Schimd recalls that Claudia Dobles (the first lady and liaison for the Chorotega Region) visited Guanacaste and he talked to her about the project. “I told her that it wasn’t fair that the private sector had to pay those salaries for such a very basic need as protecting human life,” Schmid said. And she connected them with ICT.
The ICT-Red Cross project remains active on six beaches in the country: Playa Cocles and Manzanillo on the Caribbean side, and Ventanas, Bahia Ballena, Espadilla (in Manuel Antonio) and Tamarindo on the Pacific coast.
“But it’s not something that was achieved indefinitely,” pointed out Schmid. “[The ICT and the Red Cross] usually let us know if they’ll continue to pay the lifeguards, which is great, because for ADIT, those two salaries are a very high burden. If they tell us one day that there are no funds, we have to see how we manage to maintain them,” explained Schmid, convinced of the need to have them.
During most of the years since the project was implemented in 2015, Tamarindo hasn’t recorded deaths from drowning. Last year, just one was recorded.
Financial sustainability is one of the challenges pending for the lifeguards in Samara. Right now, they have two regular volunteers and two who help out from time to time. But that’s what they are: volunteers.
Some businesses like Locanda, Gusto Beach and Mama Gui give them food, others pay for their lodging and others donate to give them a small monthly stipend, but their compensation is far from being a salary.
That’s what we’re aiming for. Our idea is to have a salary for them, in addition to the life insurance they already have,” said Pablo Sanchez.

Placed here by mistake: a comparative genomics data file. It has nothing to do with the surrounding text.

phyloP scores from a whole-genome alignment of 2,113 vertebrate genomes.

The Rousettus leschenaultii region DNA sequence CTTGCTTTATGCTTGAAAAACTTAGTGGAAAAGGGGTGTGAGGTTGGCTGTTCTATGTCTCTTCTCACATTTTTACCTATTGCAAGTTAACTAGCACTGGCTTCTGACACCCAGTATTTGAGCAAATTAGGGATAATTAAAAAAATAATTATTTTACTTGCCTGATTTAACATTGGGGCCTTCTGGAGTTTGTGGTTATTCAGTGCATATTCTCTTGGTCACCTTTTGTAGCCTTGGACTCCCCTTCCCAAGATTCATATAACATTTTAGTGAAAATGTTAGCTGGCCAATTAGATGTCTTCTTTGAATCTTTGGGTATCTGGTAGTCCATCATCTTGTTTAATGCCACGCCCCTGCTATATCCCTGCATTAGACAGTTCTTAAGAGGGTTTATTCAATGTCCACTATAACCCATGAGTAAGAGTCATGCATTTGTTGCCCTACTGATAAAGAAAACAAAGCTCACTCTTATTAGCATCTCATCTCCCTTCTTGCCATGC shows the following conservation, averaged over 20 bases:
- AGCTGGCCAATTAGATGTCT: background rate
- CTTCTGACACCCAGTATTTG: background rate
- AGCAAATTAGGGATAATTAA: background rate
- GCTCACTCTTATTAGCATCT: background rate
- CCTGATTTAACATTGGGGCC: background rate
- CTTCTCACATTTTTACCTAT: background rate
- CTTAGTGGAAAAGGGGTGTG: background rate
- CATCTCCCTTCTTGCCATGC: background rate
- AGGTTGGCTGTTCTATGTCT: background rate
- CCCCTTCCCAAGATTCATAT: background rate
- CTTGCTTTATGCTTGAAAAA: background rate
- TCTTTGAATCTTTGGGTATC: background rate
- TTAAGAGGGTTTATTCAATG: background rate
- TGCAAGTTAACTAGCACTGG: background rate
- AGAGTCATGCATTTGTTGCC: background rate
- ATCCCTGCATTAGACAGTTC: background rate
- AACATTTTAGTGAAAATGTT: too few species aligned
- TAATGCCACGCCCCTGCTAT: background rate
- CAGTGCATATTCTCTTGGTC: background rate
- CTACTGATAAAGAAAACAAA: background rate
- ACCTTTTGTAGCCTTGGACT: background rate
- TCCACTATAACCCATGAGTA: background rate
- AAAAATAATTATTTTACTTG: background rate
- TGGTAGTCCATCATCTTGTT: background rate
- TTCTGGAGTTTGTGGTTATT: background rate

Researcher and former IOI director Alejandro Gutierrez noted that salaries commensurate with the tasks that these aquatic rescue units carry out are a fundamental point and that valuing this work is key.
“People think that the only thing that a lifeguard does is jump into the water, and that is important, but the best rescue is the one that doesn’t happen. The preventive aspects are fundamental, the medical attention to know what to do when someone is taken out of the water, in addition to the scientific part, to be able to guide the tourist accordingly,” he added.
In both communities, local governments paid for the lifeguard towers. In Tamarindo, the Municipality of Santa Cruz installed it in 2019, and in Samara, it was erected last year.
“They weren’t obstacles, but there was a lot of paperwork to show that we were ready and that we have a solid structure, with personnel and legitimacy,” said Sanchez.
Legislation does give municipalities much more possibilities to get involved in the aquatic safety of their coasts.
The Law on the Implementation of Lifeguard Units on National Beaches, signed in December 2019, modified the Law on the Maritime Land Zone and established that 40% of the municipality’s income from concessions in the Maritime Land Zone should be invested in improving tourist areas, which can include covering the costs of these units.